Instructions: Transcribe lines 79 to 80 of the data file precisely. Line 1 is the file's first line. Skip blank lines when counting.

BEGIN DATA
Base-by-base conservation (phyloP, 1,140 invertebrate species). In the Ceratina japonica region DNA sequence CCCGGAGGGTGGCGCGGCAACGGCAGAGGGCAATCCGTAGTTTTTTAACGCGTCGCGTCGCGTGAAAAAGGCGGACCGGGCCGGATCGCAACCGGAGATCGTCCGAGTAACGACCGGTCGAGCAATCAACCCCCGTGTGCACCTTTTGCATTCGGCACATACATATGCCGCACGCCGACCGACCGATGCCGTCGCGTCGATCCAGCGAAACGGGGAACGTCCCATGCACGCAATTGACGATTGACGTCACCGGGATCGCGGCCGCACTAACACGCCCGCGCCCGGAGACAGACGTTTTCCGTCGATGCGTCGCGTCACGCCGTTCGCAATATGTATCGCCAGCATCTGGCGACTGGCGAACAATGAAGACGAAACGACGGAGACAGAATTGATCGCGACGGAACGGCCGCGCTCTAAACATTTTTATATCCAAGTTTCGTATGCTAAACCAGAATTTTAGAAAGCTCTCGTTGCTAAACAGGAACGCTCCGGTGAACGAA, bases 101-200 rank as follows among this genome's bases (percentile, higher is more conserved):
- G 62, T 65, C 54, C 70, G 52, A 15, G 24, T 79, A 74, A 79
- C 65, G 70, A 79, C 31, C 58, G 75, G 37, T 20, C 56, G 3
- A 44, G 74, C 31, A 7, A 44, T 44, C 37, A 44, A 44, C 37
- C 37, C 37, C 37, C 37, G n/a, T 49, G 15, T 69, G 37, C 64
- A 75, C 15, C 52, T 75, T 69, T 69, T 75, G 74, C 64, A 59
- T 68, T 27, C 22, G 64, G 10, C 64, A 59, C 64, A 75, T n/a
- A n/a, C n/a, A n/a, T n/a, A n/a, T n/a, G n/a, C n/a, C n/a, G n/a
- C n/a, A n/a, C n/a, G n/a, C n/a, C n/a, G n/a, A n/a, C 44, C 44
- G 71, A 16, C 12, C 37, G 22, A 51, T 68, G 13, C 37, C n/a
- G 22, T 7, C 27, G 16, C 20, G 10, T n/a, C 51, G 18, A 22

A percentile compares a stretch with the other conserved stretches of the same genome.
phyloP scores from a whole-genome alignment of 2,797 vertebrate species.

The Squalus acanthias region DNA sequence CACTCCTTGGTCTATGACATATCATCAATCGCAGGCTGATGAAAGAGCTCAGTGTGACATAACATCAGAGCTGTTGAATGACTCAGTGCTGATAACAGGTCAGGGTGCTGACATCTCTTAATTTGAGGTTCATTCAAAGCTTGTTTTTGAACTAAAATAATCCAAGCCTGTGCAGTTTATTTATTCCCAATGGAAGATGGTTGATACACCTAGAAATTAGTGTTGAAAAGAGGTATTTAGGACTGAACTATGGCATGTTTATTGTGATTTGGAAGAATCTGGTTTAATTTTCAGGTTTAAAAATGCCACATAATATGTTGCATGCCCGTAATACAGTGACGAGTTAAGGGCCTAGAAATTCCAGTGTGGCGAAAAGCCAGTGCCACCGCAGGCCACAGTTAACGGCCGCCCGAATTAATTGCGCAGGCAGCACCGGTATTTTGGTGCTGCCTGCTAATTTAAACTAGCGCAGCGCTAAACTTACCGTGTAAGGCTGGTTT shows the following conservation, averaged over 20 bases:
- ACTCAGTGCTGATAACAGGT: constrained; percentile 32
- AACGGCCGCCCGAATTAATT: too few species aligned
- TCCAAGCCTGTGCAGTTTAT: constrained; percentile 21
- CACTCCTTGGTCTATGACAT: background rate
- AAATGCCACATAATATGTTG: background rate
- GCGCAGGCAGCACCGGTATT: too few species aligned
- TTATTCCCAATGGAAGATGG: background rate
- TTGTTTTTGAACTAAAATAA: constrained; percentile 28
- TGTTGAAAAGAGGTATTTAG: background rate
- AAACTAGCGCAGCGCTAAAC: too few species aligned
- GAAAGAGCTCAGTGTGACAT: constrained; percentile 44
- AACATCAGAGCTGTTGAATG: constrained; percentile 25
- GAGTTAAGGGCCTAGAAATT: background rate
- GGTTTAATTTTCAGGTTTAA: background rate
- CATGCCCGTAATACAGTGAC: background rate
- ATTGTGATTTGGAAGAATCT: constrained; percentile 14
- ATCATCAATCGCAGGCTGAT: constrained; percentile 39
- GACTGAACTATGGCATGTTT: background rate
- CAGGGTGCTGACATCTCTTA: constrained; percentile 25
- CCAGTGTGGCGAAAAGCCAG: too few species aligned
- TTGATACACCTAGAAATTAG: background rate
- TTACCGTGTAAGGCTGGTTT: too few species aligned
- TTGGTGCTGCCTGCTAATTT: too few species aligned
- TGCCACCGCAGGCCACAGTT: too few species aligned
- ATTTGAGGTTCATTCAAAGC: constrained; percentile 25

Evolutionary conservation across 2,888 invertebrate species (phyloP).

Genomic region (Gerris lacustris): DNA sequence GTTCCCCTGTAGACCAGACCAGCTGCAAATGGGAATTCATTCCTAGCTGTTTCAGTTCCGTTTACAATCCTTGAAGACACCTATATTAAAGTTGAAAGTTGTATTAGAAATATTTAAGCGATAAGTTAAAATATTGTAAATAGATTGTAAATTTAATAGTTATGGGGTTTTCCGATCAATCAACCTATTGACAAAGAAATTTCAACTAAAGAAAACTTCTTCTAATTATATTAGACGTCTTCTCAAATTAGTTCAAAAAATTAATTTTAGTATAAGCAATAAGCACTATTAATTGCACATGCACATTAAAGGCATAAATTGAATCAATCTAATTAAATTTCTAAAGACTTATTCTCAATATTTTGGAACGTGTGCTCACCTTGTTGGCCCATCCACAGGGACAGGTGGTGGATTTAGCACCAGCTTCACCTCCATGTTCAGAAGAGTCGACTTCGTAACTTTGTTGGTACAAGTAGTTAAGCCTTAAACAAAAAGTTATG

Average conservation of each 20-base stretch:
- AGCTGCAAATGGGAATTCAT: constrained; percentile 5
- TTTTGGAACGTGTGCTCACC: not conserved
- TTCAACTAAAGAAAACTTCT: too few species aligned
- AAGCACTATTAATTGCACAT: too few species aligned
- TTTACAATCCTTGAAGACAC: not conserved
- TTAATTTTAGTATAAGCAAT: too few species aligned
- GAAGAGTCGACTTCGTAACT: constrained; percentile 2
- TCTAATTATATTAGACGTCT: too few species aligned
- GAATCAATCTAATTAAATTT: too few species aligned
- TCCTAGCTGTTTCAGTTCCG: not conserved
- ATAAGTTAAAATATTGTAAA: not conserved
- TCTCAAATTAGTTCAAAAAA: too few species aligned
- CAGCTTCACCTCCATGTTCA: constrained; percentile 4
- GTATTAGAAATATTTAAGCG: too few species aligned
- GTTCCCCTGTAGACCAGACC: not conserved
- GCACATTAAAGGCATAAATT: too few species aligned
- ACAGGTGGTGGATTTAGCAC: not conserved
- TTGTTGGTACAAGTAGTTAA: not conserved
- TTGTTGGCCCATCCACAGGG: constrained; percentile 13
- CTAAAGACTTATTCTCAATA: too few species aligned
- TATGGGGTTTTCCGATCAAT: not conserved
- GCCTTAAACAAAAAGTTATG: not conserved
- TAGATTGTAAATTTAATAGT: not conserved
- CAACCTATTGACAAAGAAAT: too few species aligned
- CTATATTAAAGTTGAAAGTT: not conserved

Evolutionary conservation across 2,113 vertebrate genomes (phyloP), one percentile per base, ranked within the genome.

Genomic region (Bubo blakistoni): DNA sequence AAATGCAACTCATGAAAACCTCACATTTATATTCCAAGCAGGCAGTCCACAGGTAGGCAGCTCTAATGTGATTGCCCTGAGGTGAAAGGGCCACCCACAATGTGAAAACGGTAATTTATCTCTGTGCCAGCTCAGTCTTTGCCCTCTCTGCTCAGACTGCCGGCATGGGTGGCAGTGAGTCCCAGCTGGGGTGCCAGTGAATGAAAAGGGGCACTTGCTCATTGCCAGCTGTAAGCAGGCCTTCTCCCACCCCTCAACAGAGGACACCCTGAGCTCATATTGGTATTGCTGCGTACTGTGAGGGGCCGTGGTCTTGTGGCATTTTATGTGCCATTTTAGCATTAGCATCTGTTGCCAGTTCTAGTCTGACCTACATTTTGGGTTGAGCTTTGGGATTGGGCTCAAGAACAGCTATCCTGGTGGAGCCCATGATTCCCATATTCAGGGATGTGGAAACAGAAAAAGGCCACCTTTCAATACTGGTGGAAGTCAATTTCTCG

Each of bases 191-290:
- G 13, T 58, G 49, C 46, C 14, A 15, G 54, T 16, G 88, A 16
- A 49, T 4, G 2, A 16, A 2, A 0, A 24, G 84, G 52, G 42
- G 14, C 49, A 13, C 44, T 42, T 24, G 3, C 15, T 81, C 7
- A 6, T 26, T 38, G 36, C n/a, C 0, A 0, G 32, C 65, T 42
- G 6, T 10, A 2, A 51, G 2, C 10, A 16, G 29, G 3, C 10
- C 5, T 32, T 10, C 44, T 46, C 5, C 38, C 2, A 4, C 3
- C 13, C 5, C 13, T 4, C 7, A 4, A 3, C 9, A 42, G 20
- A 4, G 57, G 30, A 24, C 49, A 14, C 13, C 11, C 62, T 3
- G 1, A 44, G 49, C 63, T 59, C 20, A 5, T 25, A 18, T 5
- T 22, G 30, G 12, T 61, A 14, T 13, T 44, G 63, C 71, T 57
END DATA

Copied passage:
- G 1, A 44, G 49, C 63, T 59, C 20, A 5, T 25, A 18, T 5
- T 22, G 30, G 12, T 61, A 14, T 13, T 44, G 63, C 71, T 57